Glasgow, United Kingdom – Scotland’s ability to manufacture (and consume) alcohol such as Scotch whisky may be world-renowned, but Scottish distilleries are today joining the fight against the coronavirus pandemic.
Responding to a global shortage of hand sanitiser, which has seen barren supermarket shelves across Scotland and the United Kingdom as demand outstripped supply, some Scottish spirit makers have begun a novel form of alcohol production that, just days ago, would have been seen as laughable.
“This idea was not even 24 hours old,” said Andrew Mackenzie, owner of Verdant Spirits, before he decided to switch production from gin to hand sanitiser earlier this week, following requests from local caregivers in Dundee, eastern Scotland.
Mackenzie, who makes up one-half of the father-daughter partnership of Verdant Spirits, told Al Jazeera one of the immediate challenges of this abrupt about-turn included sourcing hydrogen peroxide, which he managed to quickly remedy after posting an appeal for the ingredient on Facebook.
Having initially launched a crowdfunding campaign in order to cover costs for his emergency venture, he added: “The plan at the moment is that we will be producing an initial batch of 400 litres of hand sanitiser this week, which needs to rest for a while, so it will probably be available early next week.”
Mackenzie’s efforts to boost local production of these quick-drying alcohol-based gels, which he is supplying to care homes in Dundee, comes at a time when millions of Britons have scrambled to stock up on medicines and foodstuffs as households go into lockdown.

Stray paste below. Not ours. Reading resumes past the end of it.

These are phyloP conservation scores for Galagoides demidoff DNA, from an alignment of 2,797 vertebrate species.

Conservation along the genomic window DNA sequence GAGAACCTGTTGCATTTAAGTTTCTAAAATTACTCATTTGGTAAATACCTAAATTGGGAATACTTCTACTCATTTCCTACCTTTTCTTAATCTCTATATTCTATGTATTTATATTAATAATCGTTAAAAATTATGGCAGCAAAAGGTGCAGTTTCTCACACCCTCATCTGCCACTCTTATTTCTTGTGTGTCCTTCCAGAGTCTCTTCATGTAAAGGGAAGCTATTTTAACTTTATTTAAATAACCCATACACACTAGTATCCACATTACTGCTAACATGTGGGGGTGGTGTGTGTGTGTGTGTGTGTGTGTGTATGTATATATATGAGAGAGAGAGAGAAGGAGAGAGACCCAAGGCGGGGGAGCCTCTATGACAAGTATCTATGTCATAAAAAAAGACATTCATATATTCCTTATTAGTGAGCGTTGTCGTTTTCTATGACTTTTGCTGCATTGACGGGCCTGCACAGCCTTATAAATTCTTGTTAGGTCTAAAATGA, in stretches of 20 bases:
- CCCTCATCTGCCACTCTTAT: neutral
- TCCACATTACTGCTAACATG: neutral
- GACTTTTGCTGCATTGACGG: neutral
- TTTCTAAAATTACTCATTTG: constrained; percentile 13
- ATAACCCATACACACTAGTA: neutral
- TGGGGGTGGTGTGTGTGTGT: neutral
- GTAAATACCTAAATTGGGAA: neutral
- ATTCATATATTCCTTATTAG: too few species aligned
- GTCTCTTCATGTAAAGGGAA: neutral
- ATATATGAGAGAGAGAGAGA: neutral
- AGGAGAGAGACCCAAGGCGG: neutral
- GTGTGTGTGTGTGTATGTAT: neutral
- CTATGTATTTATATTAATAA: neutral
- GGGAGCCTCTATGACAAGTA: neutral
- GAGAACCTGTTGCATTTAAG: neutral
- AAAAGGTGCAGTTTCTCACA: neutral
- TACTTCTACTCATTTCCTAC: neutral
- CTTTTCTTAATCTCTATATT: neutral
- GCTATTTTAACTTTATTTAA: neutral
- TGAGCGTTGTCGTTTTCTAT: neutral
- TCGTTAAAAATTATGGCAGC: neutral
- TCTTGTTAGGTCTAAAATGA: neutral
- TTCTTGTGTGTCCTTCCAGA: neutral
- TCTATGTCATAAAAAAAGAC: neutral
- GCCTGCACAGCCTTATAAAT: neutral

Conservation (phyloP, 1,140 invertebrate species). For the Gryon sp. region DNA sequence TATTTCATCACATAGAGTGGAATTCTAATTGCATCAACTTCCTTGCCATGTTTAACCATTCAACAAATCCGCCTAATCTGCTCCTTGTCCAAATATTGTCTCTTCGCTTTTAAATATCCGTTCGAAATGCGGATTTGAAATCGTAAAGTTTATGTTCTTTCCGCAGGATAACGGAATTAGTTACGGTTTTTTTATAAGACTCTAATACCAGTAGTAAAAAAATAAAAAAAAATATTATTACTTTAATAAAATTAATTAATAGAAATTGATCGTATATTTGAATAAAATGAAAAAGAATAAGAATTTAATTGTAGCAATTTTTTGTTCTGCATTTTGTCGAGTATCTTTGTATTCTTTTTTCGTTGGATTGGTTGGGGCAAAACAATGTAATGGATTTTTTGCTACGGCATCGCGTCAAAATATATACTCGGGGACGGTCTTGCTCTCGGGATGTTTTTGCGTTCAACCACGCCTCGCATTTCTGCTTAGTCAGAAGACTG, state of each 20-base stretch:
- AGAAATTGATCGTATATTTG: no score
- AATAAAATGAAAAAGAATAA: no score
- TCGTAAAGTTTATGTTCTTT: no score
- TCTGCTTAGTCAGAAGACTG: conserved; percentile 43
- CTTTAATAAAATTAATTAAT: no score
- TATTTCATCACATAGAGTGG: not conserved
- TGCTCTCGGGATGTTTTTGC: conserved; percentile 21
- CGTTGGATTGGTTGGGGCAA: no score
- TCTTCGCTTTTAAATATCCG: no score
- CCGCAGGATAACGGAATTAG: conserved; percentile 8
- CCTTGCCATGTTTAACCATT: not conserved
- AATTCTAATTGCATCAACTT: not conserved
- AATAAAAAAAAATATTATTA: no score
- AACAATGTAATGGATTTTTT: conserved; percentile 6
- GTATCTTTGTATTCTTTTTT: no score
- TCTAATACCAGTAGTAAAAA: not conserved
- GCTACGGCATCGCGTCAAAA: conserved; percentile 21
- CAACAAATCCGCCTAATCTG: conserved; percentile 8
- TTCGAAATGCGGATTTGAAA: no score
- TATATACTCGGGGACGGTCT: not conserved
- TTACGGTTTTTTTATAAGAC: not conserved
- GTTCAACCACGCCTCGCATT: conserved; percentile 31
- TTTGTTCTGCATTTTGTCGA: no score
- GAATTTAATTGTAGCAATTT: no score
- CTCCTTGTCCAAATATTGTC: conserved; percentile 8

Medical experts have been actively encouraging people to keep their hands clean as a way to slow the transmission of the virus which, like influenza, spreads from person to person in close proximity.
The first cases of the disease caused by the new coronavirus, COVID-19, often characterised by a new persistent cough and fever, began in Wuhan, China, in December, but rapidly spread to other parts of the globe, such as Europe and the United States. Most people who become infected will recover – but fatalities have been recorded, largely among the elderly and those with underlying medical conditions.
In Scotland, other distillation experts have also been looking to extend a helping hand.
Fiona Walsh of Redcastle Gin, and Lewis Scothern of Distillutions Micro Distillery, both based in Arbroath, on Scotland’s North Sea coast, have joined forces to produce hand gel for their local community.
“We made our first batch on Friday and we gave it away on Saturday, free of charge, to the locals most in need,” Walsh told Al Jazeera.
Scothern added that he was able to use “waste alcohol” that would normally be destroyed in order to make more sanitiser over the weekend.
“We’ve been using glycerine as a moisturising aid, some colouring to make it pink and elderflower aroma so that it smells nice,” continued Scothern, who described his switch from making spirits to hand gel as “crazy”.
Other challenges for distilleries looking to make sanitiser is the current duty that is required to be paid on the alcohol used in the gel’s production.
Yet, Mackenzie, Walsh and Scothern are determined to do their bit in a time of crisis – even if the long-term costs of doing so remain a potential barrier to future production.
“We have been awarded the contract to produce the gin for the House of Commons,” said Mackenzie.
“That’s where our focus has been for the last few months. But on Monday morning I was told the House of Commons launch was postponed indefinitely [because of COVID-19], which left me feeling pretty flat.”
And now that he is producing hand sanitiser?
“It’s completely bizarre – but it’s great that we can help,” he added.
Follow Alasdair Soussi on Twitter: @AlasdairSoussi